And Buckingham’s songs… Most of Buckingham’s songs on this album make me chuckle. It seems like the thing he really wanted to keep off of Tusk was the unison shouting. You can hear it in “Empire State” and in “Eyes of the World.” His other tracks (“Can’t Go Back,” “Book of Love,” “Oh Diane”) don’t have the shout, but there is definitely something humorous about the way they are. I don’t know what it is. I can’t place it, but something about Buckingham’s songs, maybe the musicality of them, is funny. They’re entertaining. I love the ladies’ songs on this album, but it’s Buckingham’s hilarity that makes it for me. I always have fun when I listen to to Mirage. Always.
I only have one complaint about Tango in the Night, and it’s a simple complaint. There is no tango music, nor any music that was noticeably inspired by tango music, on this album. Other than that, I’m pretty down with Tango. Notably, Tango in the Night is the fourteenth studio album by the Mac, and the fifth and final album featuring the fivefold talents of Christine and John McVie, Stevie Nicks, Lindsay Buckingham, and daddy on the throne Mick Fleetwood. Tango is the band’s second most successful album after Rumours (1977) ten years prior, and it is definitely worthy of its success. Tango is dark, sensual, sweaty (maybe it has more in common with tango than I thought…).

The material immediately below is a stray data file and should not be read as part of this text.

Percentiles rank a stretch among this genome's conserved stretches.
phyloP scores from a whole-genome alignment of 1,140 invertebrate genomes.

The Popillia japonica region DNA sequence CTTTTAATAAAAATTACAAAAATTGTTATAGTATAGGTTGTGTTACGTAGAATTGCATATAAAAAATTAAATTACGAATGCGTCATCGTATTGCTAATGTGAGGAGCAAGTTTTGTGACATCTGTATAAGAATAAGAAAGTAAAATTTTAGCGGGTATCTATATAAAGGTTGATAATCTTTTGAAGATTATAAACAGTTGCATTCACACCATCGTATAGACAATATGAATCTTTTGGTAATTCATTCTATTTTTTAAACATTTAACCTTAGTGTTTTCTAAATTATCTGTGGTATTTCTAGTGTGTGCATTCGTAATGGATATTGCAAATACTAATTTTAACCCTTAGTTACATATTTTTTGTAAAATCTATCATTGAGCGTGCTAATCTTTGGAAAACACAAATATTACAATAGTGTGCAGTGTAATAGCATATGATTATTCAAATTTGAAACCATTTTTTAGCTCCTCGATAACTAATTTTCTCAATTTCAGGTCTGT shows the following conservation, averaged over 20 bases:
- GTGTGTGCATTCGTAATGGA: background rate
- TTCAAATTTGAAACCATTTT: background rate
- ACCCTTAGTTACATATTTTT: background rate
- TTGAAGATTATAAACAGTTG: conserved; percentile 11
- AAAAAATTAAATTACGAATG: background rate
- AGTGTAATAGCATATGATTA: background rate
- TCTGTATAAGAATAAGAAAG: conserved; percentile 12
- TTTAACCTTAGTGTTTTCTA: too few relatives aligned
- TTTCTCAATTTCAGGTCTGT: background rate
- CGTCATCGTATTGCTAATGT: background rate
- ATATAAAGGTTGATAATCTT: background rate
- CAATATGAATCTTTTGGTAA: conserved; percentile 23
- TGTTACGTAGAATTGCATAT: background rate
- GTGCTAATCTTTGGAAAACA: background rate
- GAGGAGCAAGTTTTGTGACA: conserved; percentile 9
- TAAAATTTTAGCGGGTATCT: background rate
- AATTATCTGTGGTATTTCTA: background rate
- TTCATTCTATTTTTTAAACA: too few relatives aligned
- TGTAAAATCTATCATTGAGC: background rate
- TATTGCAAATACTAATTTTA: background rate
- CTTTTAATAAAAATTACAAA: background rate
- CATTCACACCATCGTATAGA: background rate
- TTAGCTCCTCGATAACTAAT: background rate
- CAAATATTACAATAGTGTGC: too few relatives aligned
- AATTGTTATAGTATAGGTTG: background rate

Part of what makes this album so successful musically is the band’s complete embrace of the 80s. Tusk in ’79 and Mirage in ’82 were both fairly borderline, but by 1987 pop music had completely changed direction, and Fleetwood Mac gracefully adopted some new sounds for Tango in the Night. But within that, they didn’t sacrifice their unique blend to a new era. They merely advanced themselves. And they did it well. Six of the twelve Tango tracks became successful singles. My personal favorites from this album are “Everywhere,” “Isn’t it Midnight,” “Little Lies,” “Welcome to the Room…Sara,” and “Family Man.” Christine did sweep this album for me, I must say. But everything else is so good. Listen to this album, if you haven’t. It will make you feel like a conqueror. A dark, sweaty conqueror. A.K.A awesome.